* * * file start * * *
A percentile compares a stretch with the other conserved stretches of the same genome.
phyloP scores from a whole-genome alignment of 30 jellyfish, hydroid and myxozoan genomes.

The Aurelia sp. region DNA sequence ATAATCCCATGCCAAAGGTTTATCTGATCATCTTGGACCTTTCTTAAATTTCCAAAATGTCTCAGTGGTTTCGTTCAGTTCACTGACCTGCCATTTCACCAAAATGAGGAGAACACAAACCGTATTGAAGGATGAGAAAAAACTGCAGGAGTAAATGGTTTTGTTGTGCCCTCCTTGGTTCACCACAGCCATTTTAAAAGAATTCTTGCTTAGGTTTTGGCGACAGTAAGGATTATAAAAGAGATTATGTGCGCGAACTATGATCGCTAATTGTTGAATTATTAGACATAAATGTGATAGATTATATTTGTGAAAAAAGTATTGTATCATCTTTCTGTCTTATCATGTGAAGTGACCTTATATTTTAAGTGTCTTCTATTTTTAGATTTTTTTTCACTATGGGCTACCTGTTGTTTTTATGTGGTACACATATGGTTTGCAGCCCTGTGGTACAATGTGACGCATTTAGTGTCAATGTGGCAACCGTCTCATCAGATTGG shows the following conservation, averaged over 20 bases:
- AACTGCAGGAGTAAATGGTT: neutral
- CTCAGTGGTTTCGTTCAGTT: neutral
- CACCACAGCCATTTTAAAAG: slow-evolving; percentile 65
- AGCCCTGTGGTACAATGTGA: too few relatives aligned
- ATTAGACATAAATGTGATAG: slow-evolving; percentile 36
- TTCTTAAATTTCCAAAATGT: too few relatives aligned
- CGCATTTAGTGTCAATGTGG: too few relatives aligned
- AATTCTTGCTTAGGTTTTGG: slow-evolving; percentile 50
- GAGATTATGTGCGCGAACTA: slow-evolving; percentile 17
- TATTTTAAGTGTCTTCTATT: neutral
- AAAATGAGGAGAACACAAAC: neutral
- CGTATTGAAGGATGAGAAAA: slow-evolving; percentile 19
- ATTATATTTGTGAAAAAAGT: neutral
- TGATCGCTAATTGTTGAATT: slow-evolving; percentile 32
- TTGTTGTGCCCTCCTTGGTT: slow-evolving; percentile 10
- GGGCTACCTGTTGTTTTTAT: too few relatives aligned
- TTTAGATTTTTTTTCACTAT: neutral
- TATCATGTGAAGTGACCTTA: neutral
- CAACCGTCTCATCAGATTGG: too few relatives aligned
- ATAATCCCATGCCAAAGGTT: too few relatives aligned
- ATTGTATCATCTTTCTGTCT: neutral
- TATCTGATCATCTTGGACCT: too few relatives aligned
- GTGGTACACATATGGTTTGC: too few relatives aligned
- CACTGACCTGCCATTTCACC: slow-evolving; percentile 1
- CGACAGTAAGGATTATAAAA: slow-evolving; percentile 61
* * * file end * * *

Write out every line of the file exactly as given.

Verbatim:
A percentile compares a stretch with the other conserved stretches of the same genome.
phyloP scores from a whole-genome alignment of 30 jellyfish, hydroid and myxozoan genomes.

The Aurelia sp. region DNA sequence ATAATCCCATGCCAAAGGTTTATCTGATCATCTTGGACCTTTCTTAAATTTCCAAAATGTCTCAGTGGTTTCGTTCAGTTCACTGACCTGCCATTTCACCAAAATGAGGAGAACACAAACCGTATTGAAGGATGAGAAAAAACTGCAGGAGTAAATGGTTTTGTTGTGCCCTCCTTGGTTCACCACAGCCATTTTAAAAGAATTCTTGCTTAGGTTTTGGCGACAGTAAGGATTATAAAAGAGATTATGTGCGCGAACTATGATCGCTAATTGTTGAATTATTAGACATAAATGTGATAGATTATATTTGTGAAAAAAGTATTGTATCATCTTTCTGTCTTATCATGTGAAGTGACCTTATATTTTAAGTGTCTTCTATTTTTAGATTTTTTTTCACTATGGGCTACCTGTTGTTTTTATGTGGTACACATATGGTTTGCAGCCCTGTGGTACAATGTGACGCATTTAGTGTCAATGTGGCAACCGTCTCATCAGATTGG shows the following conservation, averaged over 20 bases:
- AACTGCAGGAGTAAATGGTT: neutral
- CTCAGTGGTTTCGTTCAGTT: neutral
- CACCACAGCCATTTTAAAAG: slow-evolving; percentile 65
- AGCCCTGTGGTACAATGTGA: too few relatives aligned
- ATTAGACATAAATGTGATAG: slow-evolving; percentile 36
- TTCTTAAATTTCCAAAATGT: too few relatives aligned
- CGCATTTAGTGTCAATGTGG: too few relatives aligned
- AATTCTTGCTTAGGTTTTGG: slow-evolving; percentile 50
- GAGATTATGTGCGCGAACTA: slow-evolving; percentile 17
- TATTTTAAGTGTCTTCTATT: neutral
- AAAATGAGGAGAACACAAAC: neutral
- CGTATTGAAGGATGAGAAAA: slow-evolving; percentile 19
- ATTATATTTGTGAAAAAAGT: neutral
- TGATCGCTAATTGTTGAATT: slow-evolving; percentile 32
- TTGTTGTGCCCTCCTTGGTT: slow-evolving; percentile 10
- GGGCTACCTGTTGTTTTTAT: too few relatives aligned
- TTTAGATTTTTTTTCACTAT: neutral
- TATCATGTGAAGTGACCTTA: neutral
- CAACCGTCTCATCAGATTGG: too few relatives aligned
- ATAATCCCATGCCAAAGGTT: too few relatives aligned
- ATTGTATCATCTTTCTGTCT: neutral
- TATCTGATCATCTTGGACCT: too few relatives aligned
- GTGGTACACATATGGTTTGC: too few relatives aligned
- CACTGACCTGCCATTTCACC: slow-evolving; percentile 1
- CGACAGTAAGGATTATAAAA: slow-evolving; percentile 61